The Secrets to Zappos' Success

The rags-to-riches shoe company employs a life coach and shaves its employees’ heads.

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The success of online shoe retailer Zappos has been well-documented: It went from a struggling start-up in 2000 to getting acquired by Amazon in a deal valued at $1.2 billion in 2009. The face of the company, chief executive Tony Hsieh, an avid Twitterer and successful entrepreneur even before leading the shoe company, shares the secrets to his success in his new book, Delivering Happiness: A Path to Profits, Passion, and Purpose. He has long held that customer service is paramount, especially at a time when many companies are scaling back and outsourcing. Even Twitter, he says, serves as a way to "[improve] our relationship and connection with our customers."

Some of the company's idiosyncrasies are well-known, including a focus on customer service, free two-way shipping, and a tight workplace environment (some have even called it a cult), but others will surprise you. Here are 16 things you may not know about the company:

• The name "Zappos" comes from the Spanish word for shoes, "zapatos." Hsieh suggested adding an additional "p" to the name to help people pronounce it properly.

• Moving Zappos' warehouse from California to Kentucky allowed shoes to reach East Coast customers in two days instead of a week.

• Zappos maintains an on-site library to encourage employees to read books.

• In its early days, Hsieh kept the company alive by using his own money that he earned from selling his previous company, LinkExchange, to Microsoft for $265 million.

• A Zappos culture book, which is given to all new employees, describes the ethos of the company. It features 100- to 500-word essays by current employees.

• Employees are invited to post questions for the monthly "Ask Anything" newsletter. Questions have included: Why are women's and men's shoe sizes different? What other music have we considered having as our [telephone] hold music? Where do you see us in three years?

• The longest customer service call took almost six hours. (Hsieh doesn't say whether the representative was allowed bathroom breaks.) Another rep helped a caller locate a nearby pizza place that would deliver after midnight. On another call, the rep spoke entirely in third-person at the request of the customer. Hsieh says he considers the extra costs of running such a full-service operation as marketing costs, because good phone experiences encourage people to say positive things about Zappos to their friends.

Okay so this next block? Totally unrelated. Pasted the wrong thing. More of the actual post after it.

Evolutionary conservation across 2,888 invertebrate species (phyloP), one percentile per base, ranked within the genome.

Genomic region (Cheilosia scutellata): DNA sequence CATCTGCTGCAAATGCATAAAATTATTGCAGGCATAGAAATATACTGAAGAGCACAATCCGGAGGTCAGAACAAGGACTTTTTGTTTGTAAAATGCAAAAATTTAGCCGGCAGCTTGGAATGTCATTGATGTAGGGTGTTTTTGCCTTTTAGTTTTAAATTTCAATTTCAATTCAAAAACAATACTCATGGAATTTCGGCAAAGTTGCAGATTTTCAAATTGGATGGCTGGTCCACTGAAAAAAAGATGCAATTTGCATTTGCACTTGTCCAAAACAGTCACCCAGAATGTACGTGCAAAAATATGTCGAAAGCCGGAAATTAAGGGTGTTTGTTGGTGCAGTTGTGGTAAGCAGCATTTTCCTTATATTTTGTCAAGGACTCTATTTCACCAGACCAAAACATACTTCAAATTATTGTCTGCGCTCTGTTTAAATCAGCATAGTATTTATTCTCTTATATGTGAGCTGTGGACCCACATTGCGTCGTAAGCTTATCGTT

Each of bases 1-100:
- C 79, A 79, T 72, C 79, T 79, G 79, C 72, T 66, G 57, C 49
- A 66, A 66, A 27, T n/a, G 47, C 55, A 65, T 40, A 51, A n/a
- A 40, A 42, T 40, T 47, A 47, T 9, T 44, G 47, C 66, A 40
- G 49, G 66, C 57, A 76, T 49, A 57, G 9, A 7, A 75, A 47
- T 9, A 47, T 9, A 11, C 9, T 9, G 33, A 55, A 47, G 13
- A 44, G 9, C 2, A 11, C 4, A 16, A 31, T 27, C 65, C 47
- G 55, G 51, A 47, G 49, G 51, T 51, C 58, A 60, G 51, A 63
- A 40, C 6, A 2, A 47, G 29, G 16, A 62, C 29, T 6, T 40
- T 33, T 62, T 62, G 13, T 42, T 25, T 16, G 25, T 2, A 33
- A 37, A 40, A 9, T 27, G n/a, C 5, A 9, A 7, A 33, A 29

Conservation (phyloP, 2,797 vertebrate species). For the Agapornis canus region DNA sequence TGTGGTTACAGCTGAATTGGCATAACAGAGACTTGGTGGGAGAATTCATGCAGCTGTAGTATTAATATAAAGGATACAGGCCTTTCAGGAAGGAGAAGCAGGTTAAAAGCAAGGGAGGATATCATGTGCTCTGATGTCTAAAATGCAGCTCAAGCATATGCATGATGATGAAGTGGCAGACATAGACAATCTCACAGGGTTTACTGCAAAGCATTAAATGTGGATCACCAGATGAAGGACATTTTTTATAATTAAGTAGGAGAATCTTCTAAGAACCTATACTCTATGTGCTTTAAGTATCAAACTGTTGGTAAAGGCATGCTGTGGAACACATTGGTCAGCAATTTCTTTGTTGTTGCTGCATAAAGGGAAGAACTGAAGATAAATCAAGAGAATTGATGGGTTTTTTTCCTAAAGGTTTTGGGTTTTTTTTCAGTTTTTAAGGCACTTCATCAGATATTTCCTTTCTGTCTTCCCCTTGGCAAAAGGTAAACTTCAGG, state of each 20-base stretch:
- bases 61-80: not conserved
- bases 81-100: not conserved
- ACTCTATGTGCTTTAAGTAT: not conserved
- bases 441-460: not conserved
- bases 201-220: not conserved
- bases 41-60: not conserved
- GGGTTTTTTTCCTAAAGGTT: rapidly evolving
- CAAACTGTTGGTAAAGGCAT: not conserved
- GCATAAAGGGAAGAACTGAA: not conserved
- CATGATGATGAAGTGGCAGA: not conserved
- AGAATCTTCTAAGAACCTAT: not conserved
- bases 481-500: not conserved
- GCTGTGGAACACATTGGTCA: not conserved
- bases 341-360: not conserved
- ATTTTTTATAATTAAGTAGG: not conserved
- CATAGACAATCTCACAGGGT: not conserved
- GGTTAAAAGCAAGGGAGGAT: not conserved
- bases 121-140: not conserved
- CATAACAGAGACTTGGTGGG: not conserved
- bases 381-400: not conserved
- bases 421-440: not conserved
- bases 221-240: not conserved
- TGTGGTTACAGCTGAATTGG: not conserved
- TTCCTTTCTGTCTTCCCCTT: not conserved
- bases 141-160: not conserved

• You can get an hour-long tour of the Zappos headquarters in Las Vegas—it's open to the public.

[See Want the Best Deals? See Twitter, Facebook.]

• Zappos employs a life coach.

• Zappos maintains an annual "Bald and Blue" tradition where men volunteer to get their heads shaved completely (or shaved down to a "number 1"), for no other reason than "just because." Hsieh also gets his head shaved.

• When Zappos employees log onto their computers, they don't just enter a login and password. They also have to try to match a name with a photo of a randomly selected colleague. The company keeps a record of everyone's score.

• Zappos regular asks employees whether they consider their co-workers to be like their "family and friends." The company also regularly offers workers $2,000 to quit, "to make sure that employees are here for more than just a paycheck."

• When applying for a job applicants are asked, "When was the last time you broke the rules or policy to get the job done?"

[See Why Customer Service Has Gotten So Bad.]

• Despite feeling that the company is like a family, Hsieh had to lay off 8 percent of employees in 2008. He says it was "one of the hardest decisions we ever had to make."

• When Amazon bought Zappos in 2009, Hsieh and a colleague personally bought Kindles for all current Zappos employees.

• Hsieh is a fan of raves and says working at Zappos sometimes reminds him of being at one. When he spoke to his employees shortly after the Amazon-Zappos deal was announced, he said, "The unified energy and emotion of everyone in the room was reminiscent of when I'd attended my first rave ten years earlier, where I'd witnessed thousands of people dancing in unison, with everyone feeding off of each other's energy."